Unmourned loss and unforgiven guilt can take an extreme toll on an individual.
Learning to deal with these issues is a necessity, according to Amy L. Billa. She is a counselor and social worker who facilitates programs and workshops that provide grief and loss education. She has conducted workshops for a wide variety of groups.
Billa and Bruce Norman, a Vietnam veteran and Kindred Hospice bereavement coordinator and chaplain, will be the facilitators for an upcoming workshop called “Soul Injury: Liberating Unmourned Loss and Unforgiven Guilt.” That event is planned for Thursday, Jan. 25 at the Westin Hotel, 310 S. High St., Columbus.
Registration begins at 8:30 a.m. and the presentation will run from 9 to 11:30 a.m. The cost is $30 if registration is completed by Friday, Jan. 19. For military veterans or active personnel, admission is free.
The idea of addressing a “soul injury,” Billa said, traces its roots to Veterans Affairs hospice nurses who provided care for veterans facing the end of their lives. The concept was then expanded upon by Deborah Grassman, a former VA nurse who is now CEO of the non-profit mental health group Opus Peace.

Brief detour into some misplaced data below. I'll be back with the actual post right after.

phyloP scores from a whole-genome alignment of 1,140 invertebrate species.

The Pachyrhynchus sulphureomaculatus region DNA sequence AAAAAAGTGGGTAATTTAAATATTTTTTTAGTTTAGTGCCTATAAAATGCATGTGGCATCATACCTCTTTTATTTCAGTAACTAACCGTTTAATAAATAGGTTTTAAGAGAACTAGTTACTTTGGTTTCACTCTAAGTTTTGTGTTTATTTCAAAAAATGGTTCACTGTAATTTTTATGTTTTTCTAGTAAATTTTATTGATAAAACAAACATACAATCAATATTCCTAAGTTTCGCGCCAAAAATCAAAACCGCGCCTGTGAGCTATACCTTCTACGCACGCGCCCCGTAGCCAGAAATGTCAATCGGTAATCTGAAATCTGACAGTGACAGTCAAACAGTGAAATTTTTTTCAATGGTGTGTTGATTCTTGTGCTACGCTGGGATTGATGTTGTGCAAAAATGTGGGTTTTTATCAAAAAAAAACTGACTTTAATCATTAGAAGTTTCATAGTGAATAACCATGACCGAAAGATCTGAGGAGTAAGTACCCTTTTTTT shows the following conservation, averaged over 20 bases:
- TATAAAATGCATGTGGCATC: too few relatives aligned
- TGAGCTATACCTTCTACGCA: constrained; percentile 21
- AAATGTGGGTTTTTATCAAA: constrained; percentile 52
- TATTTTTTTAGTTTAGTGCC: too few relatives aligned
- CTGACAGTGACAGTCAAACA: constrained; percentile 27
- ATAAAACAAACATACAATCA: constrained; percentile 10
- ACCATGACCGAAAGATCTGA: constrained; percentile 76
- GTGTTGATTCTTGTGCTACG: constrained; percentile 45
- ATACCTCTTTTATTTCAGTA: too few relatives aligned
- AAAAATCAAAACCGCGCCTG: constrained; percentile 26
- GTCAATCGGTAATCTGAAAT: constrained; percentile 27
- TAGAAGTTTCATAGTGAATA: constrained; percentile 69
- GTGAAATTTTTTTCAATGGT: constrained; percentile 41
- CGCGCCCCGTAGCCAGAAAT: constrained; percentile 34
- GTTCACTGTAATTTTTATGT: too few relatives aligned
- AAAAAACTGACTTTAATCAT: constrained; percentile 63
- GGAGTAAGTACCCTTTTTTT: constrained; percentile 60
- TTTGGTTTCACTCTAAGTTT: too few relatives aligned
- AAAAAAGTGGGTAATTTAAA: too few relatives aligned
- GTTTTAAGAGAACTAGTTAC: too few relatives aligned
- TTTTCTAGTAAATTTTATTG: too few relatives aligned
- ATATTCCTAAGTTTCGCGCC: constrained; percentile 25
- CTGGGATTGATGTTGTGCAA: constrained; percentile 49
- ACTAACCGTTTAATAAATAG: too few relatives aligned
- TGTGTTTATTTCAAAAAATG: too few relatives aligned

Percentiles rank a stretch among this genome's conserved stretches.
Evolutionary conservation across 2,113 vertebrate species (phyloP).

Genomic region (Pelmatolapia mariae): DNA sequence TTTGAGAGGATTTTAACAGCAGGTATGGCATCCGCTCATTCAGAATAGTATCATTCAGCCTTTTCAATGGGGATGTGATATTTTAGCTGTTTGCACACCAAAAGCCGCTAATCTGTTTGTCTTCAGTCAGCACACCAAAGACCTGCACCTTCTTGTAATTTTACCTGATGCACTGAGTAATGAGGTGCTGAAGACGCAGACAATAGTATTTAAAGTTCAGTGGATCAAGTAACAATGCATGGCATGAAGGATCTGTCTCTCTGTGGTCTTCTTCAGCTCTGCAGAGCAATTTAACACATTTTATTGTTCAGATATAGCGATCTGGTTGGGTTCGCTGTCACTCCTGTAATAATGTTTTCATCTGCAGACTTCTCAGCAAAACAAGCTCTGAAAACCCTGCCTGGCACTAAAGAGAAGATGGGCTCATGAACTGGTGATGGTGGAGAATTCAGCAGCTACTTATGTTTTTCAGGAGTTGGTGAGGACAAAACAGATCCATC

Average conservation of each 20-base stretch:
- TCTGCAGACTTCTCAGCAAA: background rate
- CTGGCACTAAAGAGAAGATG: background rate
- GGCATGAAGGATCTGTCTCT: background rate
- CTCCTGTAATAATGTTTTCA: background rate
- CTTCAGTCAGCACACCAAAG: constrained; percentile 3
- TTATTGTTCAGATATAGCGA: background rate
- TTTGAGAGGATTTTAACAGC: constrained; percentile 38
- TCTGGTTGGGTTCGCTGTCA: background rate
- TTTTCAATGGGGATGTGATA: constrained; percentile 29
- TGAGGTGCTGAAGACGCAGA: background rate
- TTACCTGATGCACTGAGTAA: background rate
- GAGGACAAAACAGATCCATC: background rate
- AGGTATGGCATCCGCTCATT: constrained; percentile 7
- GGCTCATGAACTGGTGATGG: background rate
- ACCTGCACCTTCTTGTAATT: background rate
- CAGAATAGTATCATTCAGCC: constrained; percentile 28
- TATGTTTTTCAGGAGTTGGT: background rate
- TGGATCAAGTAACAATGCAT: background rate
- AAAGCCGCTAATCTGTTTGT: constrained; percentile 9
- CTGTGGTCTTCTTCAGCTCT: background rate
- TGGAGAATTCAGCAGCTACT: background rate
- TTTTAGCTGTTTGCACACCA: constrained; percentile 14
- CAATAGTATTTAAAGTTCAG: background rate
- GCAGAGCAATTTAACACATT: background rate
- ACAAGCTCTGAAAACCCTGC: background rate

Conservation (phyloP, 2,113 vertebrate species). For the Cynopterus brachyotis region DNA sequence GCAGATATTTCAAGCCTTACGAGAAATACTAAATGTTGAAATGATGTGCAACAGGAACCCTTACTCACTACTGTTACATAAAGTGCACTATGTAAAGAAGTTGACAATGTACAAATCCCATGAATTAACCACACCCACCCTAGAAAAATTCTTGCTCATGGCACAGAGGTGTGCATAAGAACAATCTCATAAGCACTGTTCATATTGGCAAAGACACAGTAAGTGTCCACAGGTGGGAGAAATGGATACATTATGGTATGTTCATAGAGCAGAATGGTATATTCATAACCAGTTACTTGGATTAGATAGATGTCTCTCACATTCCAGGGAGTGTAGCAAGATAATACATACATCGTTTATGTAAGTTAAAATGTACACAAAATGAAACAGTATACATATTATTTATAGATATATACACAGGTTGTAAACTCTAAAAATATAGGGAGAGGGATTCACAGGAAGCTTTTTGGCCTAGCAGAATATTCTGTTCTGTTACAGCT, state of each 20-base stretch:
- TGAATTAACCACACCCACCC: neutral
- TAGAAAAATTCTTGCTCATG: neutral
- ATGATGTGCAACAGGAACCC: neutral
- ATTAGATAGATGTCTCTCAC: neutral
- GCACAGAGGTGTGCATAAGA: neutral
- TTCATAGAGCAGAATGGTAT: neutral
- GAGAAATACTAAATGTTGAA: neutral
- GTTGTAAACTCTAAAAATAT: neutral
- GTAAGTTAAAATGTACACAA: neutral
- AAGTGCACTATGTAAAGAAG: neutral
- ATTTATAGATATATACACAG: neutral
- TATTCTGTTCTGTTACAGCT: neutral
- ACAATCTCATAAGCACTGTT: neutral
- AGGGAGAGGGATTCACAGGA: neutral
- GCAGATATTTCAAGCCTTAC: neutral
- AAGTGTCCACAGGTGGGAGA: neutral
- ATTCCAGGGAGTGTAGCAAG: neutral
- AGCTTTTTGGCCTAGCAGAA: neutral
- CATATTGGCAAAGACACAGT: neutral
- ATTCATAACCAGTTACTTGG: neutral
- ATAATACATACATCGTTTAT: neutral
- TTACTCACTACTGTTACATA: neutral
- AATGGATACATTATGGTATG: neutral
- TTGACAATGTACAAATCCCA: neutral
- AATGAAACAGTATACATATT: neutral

“(Grassman) and a group of nurses started talking about how they saw similar reactions in combat veterans as they were dying,” Billa said. “They treated over 10,000 combat veterans. She coined the phrase ‘soul injury.’ She decided the word needed to get out.”
“Soul Injury” is a DVD presentation featuring Grassman and augmented by facilitators like Billa and Norman. According to a press release issued by Billa, the program is for people “who have been affected by trauma, grief, war, and abuse, as well as those who serve the dying.”
“Loss can be from the trauma of seeing people killed or killing people, as would be necessary in combat,” Billa said. “Trauma can come from witnessing violent crime, sexual assault, abuse — all different kinds of things can cause these soul injuries. (Grassman) believed that — and I agree wholeheartedly — this information not only applies to our veterans, but to many people in our community, including some who have lived through natural disasters.”
Billa said clergy, healthcare providers, mental health professionals, and veterans are encouraged to attend the presentation.
For information or to register to attend to “Soul Injury: Liberating Unmourned Loss and Unforgiven Guilt,” go to www.grieflosseducation.com.